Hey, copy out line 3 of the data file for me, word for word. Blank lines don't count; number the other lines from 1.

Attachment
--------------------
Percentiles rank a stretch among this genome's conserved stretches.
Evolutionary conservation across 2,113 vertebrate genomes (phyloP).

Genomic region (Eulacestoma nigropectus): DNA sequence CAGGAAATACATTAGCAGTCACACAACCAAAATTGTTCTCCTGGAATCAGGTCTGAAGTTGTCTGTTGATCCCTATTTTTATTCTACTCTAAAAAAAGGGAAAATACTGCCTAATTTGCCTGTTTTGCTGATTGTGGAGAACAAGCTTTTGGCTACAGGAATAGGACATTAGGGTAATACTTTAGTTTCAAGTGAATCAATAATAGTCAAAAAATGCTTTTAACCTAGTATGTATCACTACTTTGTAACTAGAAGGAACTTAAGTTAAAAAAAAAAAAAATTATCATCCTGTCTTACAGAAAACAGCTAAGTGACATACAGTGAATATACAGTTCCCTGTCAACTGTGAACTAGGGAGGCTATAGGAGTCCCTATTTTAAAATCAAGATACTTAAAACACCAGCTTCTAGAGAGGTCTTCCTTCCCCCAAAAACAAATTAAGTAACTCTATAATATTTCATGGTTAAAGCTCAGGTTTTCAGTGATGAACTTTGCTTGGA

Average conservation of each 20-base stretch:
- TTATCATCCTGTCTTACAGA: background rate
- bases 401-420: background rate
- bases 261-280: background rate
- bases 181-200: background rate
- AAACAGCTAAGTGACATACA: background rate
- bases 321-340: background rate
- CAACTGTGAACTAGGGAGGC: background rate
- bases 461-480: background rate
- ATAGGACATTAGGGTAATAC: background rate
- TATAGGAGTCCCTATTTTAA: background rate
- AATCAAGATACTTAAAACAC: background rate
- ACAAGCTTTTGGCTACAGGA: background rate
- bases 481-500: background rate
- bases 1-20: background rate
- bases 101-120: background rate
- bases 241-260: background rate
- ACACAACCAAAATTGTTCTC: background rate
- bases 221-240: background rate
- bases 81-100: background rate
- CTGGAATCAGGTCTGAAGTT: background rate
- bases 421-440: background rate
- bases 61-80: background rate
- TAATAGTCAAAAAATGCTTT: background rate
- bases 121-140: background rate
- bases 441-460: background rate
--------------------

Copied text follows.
Genomic region (Eulacestoma nigropectus): DNA sequence CAGGAAATACATTAGCAGTCACACAACCAAAATTGTTCTCCTGGAATCAGGTCTGAAGTTGTCTGTTGATCCCTATTTTTATTCTACTCTAAAAAAAGGGAAAATACTGCCTAATTTGCCTGTTTTGCTGATTGTGGAGAACAAGCTTTTGGCTACAGGAATAGGACATTAGGGTAATACTTTAGTTTCAAGTGAATCAATAATAGTCAAAAAATGCTTTTAACCTAGTATGTATCACTACTTTGTAACTAGAAGGAACTTAAGTTAAAAAAAAAAAAAATTATCATCCTGTCTTACAGAAAACAGCTAAGTGACATACAGTGAATATACAGTTCCCTGTCAACTGTGAACTAGGGAGGCTATAGGAGTCCCTATTTTAAAATCAAGATACTTAAAACACCAGCTTCTAGAGAGGTCTTCCTTCCCCCAAAAACAAATTAAGTAACTCTATAATATTTCATGGTTAAAGCTCAGGTTTTCAGTGATGAACTTTGCTTGGA